In Hostess Club Raid, Did Police Arrest the Victims?

Earlier this month, the Los Angeles Police Department (LAPD) raided Club 907, a “hostess club” where patrons pay for women’s companionship: dancing, talking and delivering non-alcoholic drinks. According to the Los Angeles Times, police suspected illegal alcohol service, counterfeit documentation, labor code violations, gambling, lewd acts and human trafficking concerns.

But 81 of the 88 people arrested were women working as dancers–charged with using false IDs to gain employment. Since most of the dancers were arrested for documentation issues and turned over to Immigrations and Customs Enforcement (ICE), the Coalition for Humane Immigrant Rights of Los Angeles (CHIRLA) is calling this a de facto immigration raid.

And that would undermine Special Order 40, under which LAPD officers are prohibited from initiating contact with a person solely to determine whether they are legal residents. The order was designed to reassure undocumented immigrants that they can safely contact police in emergencies or as informants without fear of deportation.

LAPD Deputy Chief Jose Perez insists that immigration did not motivate the raid, saying, “People were involved in criminal activity. If this were an immigration raid, we would not have let the other 300 people [in attendance at the club] go.” But were these women criminals–or human trafficking victims?

How this raid went down illustrates the thickets of overlapping jurisdictions around cases of foreign nationals tracked into the U.S., estimated between 14,500-17,500  each year, the majority women [PDF]. Local police, immigration agencies and the federal government all have a stake in such cases, and each may prioritize the enforcement of different laws. In this tangle, the rights of trafficking victims under federal law can easily get lost.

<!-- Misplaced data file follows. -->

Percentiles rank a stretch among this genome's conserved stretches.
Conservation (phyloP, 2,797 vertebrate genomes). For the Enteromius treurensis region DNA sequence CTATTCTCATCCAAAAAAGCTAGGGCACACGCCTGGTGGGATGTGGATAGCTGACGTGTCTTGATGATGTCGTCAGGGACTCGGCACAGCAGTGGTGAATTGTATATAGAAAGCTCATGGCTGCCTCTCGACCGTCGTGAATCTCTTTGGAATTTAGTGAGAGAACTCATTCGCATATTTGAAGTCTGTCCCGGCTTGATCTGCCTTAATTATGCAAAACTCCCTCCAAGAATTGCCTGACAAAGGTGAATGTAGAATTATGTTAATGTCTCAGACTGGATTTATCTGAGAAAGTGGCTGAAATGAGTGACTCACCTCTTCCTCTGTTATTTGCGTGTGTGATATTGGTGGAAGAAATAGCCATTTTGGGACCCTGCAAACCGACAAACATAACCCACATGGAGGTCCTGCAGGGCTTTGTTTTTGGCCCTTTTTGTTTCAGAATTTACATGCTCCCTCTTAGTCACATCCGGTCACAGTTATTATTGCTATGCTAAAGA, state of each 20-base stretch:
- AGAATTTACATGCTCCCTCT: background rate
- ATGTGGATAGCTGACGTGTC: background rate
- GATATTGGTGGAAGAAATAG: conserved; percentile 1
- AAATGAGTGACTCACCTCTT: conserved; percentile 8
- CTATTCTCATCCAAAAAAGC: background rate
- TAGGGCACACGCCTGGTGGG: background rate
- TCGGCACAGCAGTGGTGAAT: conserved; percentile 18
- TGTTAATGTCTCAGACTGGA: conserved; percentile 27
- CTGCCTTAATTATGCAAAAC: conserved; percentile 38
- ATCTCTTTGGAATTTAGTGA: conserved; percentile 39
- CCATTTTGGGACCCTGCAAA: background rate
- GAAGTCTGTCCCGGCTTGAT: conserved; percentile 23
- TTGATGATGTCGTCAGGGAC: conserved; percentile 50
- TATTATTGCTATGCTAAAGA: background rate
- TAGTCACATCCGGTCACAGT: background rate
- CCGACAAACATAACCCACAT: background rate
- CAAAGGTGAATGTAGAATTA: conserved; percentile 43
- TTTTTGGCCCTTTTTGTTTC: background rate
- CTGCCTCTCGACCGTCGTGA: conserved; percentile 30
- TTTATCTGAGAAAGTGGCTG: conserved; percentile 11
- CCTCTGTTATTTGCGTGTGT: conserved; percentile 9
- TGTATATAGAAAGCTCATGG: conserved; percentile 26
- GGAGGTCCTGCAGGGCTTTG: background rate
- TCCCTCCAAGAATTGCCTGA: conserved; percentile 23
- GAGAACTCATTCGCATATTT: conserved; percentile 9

CHIRLA criticizes how the law enforcement agencies handled the potential human trafficking violations in the Club 907 case. Says Angelica Salas, executive director of the coalition,

The LAPD and ICE knew or at least suspected that women working at the club were being exploited and yet no contingency plan was established to ensure all potential victims received appropriate guidance and recourse. Instead, [most] of the women were turned over to ICE and [a handful] now face deportation while the Club remains open for business.

By their own account, the women working at Club 907 were financially and sexually exploited. CHIRLA interviewed nearly 30 “dancers” who were required to earn at least $600 a week for the club, which meant “socializing” for 20 hours. Once that quota was met, “dancers” were paid  19 cents a minute, or $228 a week. Women who did not make the quota were required to pay the club out-of-pocket for the under-quota amount, and were responsible for the tab if a customer left without paying.  According to Xiomara Corpeno, director of organizing for CHIRLA,

Many of the women worked 10+ hours a day and were not making minimum wage. … It was coercion through deception.  These folks were caught up in a system where they could never get ahead. … These allegations, if true, are violations of California labor law and smack of indentured servitude.

Moreover, dancers report that club managers did not provide protection from fondling patrons, and “although tolerating sexual advances by patrons was not encouraged by management, hostesses who did [tolerate sexual advances] received preferential treatment, including better shifts.”

The FBI defines trafficking as any use of force or fraud to coerce work. Their “Help for Victims” brochure informs potential victims that no employer can: